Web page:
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The Ontario Physicians and Surgeons Discipline Tribunal Interim Practice Direction on Reprimands

This Practice Direction applies only at the Ontario Physicians and Surgeons Discipline Tribunal. The Tribunal is committed to the just and expeditious determination of discipline proceedings. Practice Directions provide guidance to participants in Tribunal proceedings. They are not rules within the meaning of the Tribunal’s Rules of Procedure.


This practice direction provides guidance and clarity for parties and other participants in Tribunal proceedings on the use of discretionary reprimands. It does not apply to cases where a finding of sexual abuse has been made. In such cases, a reprimand is mandatory and must be ordered by the Tribunal in accordance with Section 51(2) of the Health Professional Procedural Code, Schedule 2 to the Regulated Health Professions Act, 1991, SO 1991, c. 18, the Tribunal’s governing legislation.

This practice direction advises parties of an interim approach to the ordering of discretionary reprimands by the Tribunal, from January 1st to June 30th, 2024.

An Interim Approach

Generally, the Tribunal has issued a reprimand in every case, even where not mandatory to do so. Accordingly, the parties have not typically made submissions about reprimands.

During the interim period, beginning January 1, 2024, the Tribunal asks that the parties make submissions about the desirability and purpose of a reprimand in each case, including in circumstances where the matter is proceeding by joint submission. This will assist the Tribunal in developing updated jurisprudence and/or policies on when reprimands will be ordered and their content. For background, please see College of Physicians and Surgeons of Ontario v. Fagbemigun, 2022 ONPSDT 22.

Guidance for Parties

When making submissions on penalty, both parties are expected to present their arguments on whether a reprimand should be issued. These submissions should include the rationale in favour of or against a reprimand. Parties’ submissions should be rooted in the specific circumstances of the case. Further, parties may wish to explain how a reprimand is or is not consistent with the principle of right-touch regulation.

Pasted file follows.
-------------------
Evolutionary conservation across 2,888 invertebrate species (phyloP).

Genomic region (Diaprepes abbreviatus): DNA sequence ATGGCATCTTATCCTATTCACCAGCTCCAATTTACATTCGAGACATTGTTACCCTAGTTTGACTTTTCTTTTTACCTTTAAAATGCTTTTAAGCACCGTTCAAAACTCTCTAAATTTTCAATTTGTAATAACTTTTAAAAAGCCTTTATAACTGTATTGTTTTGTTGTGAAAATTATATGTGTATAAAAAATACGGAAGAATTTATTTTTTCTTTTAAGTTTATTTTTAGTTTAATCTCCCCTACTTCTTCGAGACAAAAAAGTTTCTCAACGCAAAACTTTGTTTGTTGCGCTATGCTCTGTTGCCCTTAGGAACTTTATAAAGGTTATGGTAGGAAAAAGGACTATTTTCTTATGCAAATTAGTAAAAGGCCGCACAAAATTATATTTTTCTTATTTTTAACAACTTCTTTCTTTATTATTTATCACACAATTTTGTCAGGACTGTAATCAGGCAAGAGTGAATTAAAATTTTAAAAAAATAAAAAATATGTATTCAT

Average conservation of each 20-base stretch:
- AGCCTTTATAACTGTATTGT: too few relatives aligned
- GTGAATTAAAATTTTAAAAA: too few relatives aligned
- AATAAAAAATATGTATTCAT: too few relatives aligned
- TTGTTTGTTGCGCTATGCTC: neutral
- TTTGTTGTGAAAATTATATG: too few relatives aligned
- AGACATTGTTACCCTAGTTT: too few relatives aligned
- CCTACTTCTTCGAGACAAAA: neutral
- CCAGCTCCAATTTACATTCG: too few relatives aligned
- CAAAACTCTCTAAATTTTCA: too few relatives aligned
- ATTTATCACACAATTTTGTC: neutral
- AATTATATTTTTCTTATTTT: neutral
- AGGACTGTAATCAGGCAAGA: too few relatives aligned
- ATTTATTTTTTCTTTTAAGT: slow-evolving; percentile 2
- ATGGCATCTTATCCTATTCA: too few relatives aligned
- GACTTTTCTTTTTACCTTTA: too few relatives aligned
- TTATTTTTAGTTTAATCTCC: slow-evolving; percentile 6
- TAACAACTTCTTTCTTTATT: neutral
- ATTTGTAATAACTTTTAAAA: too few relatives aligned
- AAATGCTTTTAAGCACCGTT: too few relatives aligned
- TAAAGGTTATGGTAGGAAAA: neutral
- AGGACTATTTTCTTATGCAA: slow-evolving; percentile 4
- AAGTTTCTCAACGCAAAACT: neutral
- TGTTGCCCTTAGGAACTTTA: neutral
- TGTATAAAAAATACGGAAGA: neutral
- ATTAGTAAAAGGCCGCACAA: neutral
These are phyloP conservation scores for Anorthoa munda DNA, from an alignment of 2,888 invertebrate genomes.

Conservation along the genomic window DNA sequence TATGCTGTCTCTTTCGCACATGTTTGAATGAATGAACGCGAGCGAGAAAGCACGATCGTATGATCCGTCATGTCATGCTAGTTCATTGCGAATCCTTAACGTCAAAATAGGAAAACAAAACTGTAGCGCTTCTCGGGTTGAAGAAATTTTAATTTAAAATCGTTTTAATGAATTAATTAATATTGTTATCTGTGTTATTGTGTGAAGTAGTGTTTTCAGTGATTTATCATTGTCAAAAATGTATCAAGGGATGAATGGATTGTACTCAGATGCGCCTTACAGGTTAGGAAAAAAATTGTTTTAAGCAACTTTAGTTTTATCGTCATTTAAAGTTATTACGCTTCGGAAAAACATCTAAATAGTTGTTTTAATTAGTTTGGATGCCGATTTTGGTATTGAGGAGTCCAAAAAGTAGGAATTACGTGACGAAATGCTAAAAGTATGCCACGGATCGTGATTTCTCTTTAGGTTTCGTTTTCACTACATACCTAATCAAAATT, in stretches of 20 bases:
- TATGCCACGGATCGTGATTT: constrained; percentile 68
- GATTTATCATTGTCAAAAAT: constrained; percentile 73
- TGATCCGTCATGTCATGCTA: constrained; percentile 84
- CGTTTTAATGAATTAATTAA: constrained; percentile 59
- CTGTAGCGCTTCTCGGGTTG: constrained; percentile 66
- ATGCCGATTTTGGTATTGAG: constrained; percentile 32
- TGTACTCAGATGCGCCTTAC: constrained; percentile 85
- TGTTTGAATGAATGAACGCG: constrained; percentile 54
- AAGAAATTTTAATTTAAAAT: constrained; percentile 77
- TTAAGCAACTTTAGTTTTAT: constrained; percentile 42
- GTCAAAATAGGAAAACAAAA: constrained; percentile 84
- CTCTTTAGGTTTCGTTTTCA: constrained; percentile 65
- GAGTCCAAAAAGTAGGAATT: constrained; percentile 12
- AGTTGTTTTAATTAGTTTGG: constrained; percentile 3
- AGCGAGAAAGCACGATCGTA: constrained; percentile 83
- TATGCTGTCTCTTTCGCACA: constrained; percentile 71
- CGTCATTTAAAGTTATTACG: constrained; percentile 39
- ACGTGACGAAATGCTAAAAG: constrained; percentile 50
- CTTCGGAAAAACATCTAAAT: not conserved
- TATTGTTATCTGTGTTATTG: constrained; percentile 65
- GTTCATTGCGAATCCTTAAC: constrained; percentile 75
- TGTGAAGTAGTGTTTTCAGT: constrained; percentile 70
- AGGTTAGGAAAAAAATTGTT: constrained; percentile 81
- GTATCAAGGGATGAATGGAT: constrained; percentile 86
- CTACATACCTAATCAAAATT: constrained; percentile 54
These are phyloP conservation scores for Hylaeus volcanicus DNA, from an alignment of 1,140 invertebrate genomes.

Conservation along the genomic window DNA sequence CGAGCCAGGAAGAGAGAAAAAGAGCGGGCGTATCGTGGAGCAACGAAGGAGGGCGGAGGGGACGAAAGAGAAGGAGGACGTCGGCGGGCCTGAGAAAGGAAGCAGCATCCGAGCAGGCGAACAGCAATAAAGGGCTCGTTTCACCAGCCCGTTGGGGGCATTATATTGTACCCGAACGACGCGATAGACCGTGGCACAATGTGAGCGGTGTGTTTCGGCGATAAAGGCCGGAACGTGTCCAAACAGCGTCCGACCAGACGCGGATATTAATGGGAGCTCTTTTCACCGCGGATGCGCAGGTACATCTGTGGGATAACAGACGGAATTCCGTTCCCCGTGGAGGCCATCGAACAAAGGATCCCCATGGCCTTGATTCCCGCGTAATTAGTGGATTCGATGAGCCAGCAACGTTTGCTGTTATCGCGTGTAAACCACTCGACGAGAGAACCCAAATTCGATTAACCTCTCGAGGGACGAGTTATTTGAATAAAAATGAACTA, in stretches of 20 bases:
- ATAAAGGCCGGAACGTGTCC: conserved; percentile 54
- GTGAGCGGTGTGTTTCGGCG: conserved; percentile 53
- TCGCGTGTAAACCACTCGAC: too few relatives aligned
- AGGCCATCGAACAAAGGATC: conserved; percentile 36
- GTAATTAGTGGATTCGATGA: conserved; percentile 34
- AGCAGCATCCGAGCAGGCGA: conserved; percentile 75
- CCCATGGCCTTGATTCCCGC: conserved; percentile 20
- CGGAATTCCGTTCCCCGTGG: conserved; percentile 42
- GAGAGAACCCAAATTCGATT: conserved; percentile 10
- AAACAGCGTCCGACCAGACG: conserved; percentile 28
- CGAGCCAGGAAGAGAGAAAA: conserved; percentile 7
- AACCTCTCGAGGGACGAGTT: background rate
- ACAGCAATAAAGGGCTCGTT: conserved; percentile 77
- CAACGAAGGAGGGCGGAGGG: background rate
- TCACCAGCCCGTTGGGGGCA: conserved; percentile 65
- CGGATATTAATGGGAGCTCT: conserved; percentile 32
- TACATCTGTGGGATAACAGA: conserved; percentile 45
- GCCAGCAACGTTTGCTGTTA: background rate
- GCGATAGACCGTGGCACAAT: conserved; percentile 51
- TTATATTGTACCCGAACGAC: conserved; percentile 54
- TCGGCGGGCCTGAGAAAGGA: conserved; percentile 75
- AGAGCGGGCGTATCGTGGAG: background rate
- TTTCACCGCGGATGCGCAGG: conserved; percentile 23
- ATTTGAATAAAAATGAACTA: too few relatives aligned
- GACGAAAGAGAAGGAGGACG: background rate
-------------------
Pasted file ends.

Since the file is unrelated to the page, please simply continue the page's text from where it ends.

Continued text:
Reprimands Must Meet Regulatory Objectives

The Tribunal, in exercising its discretion, will consider whether and how reprimanding the member or former member would serve the purpose of regulating physician conduct in the public interest.

To illustrate, in College of Physicians and Surgeons of Ontario v. Otto, 2023 ONPSDT 1, the Tribunal did not order a reprimand. This decision was based on the member’s non-participation in the hearing, rendering their attendance at the reprimand improbable. Furthermore, the Tribunal held the view that the publicly available written reasons for decision sufficiently conveyed the Tribunal’s condemnation of the physician’s actions, making a reprimand an unproductive duplication.

The Tribunal will consider whether to issue a reprimand within the broader context of all regulatory tools arising from the Tribunal’s findings and penalty order, including its written reasons for decision. These resources are readily accessible to the parties and public, upholding transparency and accountability in the Tribunal’s decision-making process.

Providing Feedback

The Tribunal invites feedback about its approach to discretionary reprimands during this interim period. Please send any comments to no later than June 30, 2024.

Revised: May 15, 2024